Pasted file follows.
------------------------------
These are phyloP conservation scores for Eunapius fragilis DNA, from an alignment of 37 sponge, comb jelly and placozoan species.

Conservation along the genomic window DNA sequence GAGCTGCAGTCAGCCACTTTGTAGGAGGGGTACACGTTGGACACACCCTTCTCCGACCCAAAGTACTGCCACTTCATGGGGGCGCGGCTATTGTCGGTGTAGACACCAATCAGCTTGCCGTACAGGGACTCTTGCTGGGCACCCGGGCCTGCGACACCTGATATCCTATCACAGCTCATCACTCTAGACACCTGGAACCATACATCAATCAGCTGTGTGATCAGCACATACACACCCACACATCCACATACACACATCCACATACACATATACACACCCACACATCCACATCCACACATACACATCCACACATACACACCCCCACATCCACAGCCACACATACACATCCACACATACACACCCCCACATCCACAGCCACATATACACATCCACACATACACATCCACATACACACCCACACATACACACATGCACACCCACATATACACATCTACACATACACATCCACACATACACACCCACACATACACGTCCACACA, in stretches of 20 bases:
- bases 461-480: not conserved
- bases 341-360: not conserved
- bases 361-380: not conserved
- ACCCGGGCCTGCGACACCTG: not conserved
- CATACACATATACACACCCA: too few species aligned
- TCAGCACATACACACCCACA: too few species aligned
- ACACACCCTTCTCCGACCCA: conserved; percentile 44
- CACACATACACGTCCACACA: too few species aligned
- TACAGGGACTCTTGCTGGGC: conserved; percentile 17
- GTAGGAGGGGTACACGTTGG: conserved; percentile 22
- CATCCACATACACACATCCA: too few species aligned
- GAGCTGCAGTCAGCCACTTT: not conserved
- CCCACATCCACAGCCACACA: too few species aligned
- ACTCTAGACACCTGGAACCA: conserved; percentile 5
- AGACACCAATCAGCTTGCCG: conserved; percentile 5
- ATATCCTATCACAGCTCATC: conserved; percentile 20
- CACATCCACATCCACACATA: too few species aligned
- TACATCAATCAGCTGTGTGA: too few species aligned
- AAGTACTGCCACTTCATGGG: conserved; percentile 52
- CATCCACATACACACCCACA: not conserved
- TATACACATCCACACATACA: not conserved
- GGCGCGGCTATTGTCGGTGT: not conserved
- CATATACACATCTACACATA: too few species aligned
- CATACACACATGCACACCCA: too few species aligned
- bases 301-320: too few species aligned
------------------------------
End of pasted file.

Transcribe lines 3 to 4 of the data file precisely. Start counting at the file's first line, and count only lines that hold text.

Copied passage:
- bases 461-480: not conserved
- bases 341-360: not conserved